I was one of those who first became involved when I was approached by the family of one of the pilots. Notably, the anxiety about these matters, which, to begin with, was shared by just four or five of us, is spreading throughout the House. One need only look at the Order Paper to see the number of questions that are now being tabled as demonstrating an interest on the part of many hon. and right hon. Members about whether the decision taken, with particular regard to the finding of negligence, should be allowed to stand.

It is worth reminding ourselves that the RAF's own regulations at the time provided that before a finding of negligence could be made, every other possible cause had to be excluded. The RAF's regulation applied a higher standard than the standard in a criminal court. A person could be convicted of murder in this country on a lower standard than the RAF's own regulation required before a finding of negligence could be held to be established.

We had in Scotland a fatal accident inquiry, which is roughly equivalent to a coroner's inquest although different in some material respects. Sheriff Sir Stephen Young, a most careful, thorough and conscientious middle-ranking judge in Scotland, conducted the inquiry and, at the end of it, he had to apply the civil standard of the balance of probability--the lowest of the three standards of proof. After 16 days of evidence in a process in which all the relevant interests were represented and the pilots representatives were able to ask questions in cross-examination, Sheriff Sir Stephen Young refused to accept on a balance of probability--that low standard of proof--that the Ministry of Defence account had been established sufficiently in the evidence put before him. That is a most significant feature of the whole case.

My motive is not the embarrassment of the Ministry of the Defence or the Government. Only eight or nine days ago, there was much debate in the Chamber about the purpose of Parliament and the role of parliamentarians. I have always thought that Parliament existed for the redress of grievances and the families of the two pilots--the Tapper and the Cook families--most certainly have a grievance. In my judgment, it is high time that Parliament gave them redress.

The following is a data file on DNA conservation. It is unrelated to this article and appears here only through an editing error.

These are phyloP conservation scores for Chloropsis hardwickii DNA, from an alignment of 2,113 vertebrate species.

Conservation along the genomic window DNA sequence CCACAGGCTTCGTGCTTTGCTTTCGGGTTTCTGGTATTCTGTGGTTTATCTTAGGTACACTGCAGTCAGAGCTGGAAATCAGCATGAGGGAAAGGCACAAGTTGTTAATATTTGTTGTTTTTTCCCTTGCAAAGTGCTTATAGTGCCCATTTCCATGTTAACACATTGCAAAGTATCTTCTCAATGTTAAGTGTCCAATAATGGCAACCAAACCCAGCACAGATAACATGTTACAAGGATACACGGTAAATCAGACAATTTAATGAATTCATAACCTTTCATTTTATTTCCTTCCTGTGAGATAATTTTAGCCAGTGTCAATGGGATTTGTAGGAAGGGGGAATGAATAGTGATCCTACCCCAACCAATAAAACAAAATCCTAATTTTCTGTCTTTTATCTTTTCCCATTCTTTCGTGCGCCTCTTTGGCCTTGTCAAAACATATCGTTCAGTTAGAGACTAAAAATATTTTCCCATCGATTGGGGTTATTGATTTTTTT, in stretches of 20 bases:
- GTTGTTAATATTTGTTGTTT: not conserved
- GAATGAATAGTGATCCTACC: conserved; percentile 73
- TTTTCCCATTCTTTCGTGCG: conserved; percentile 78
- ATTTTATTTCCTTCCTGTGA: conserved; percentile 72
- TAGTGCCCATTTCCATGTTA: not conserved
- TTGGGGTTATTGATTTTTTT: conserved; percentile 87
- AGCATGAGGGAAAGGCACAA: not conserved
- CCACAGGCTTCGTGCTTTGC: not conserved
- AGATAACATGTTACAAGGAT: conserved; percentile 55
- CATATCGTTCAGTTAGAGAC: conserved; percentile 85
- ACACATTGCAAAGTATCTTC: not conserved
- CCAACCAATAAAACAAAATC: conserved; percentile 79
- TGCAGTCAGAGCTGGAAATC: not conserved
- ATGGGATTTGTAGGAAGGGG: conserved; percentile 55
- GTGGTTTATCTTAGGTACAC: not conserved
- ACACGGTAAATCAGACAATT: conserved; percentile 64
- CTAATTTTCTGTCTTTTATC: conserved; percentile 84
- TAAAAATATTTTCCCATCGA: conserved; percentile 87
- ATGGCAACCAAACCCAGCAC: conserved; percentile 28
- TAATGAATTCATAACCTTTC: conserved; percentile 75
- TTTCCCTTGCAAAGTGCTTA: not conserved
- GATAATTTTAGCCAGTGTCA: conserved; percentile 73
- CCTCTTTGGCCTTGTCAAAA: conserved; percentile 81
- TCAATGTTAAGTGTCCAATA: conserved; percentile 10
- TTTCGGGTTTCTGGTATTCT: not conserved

On Sierra Leone, there are three clear foreign policy objectives in our presence there. The first is to sustain the legitimate Government of a Commonwealth country of which the United Kingdom is the former colonial power. The second is to protect innocent civilians from the brutality of the rebel factions and the third is to help to preserve the rule of law and to ensure the human rights of the citizens of that country.

What are the military means to be used to achieve those foreign policy objectives? I support the training to a sufficiently high standard of a sufficient number of troops to provide the legitimate Government with the means of enforcing their writ throughout the whole country. I have seen that taking place at first hand. It is entirely sensible, and it is precisely the sort of objective that the United

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Kingdom should support and help to bring about. I also believe that, as part of the military means of achieving the foreign policy objectives to which I have referred, we have an obligation to provide support to a United Nations force that consists of an adequate number of competent troops properly equipped to fulfil the United Nations mandate.

In May this year, the UN effort nearly collapsed. Only United Kingdom intervention saved it from ignominy. Those of us who went to Sierra Leone at the invitation of the Secretary of State for Defence know that the UN effort has been very largely prejudiced by personality clashes and jealousies on the military and civilian sides. We do not need to go into them now, but they have undoubtedly had a significant effect on the UN effort in that country. That effort has unquestionably been undermined by the withdrawal of the Indian and Jordanian troops, who represented some of the best troops offered to the UN for service in Sierra Leone.

I understand from anecdotal evidence that the United Kingdom Government are now seeking to persuade other European countries that have armed forces of a high standard to make a contribution to the UN force. What chance of success is there in persuading other European countries to become part of the UN force if we are not willing to join it ourselves? Today, we hear reports of the entirely welcome appointment of Brigadier Alastair Duncan to be the chief of staff of the UN force. If we are good enough and sufficiently committed enough to provide the chief of staff, why not provide some forces themselves?

The UN is present in Sierra Leone to provide a necessary support for the Government forces to enable their task to be achieved quickly and effectively. The present arrangements are more likely to prolong the United Kingdom involvement rather than to shorten it--more likely to delay the achievement of the foreign policy objectives that I set out earlier.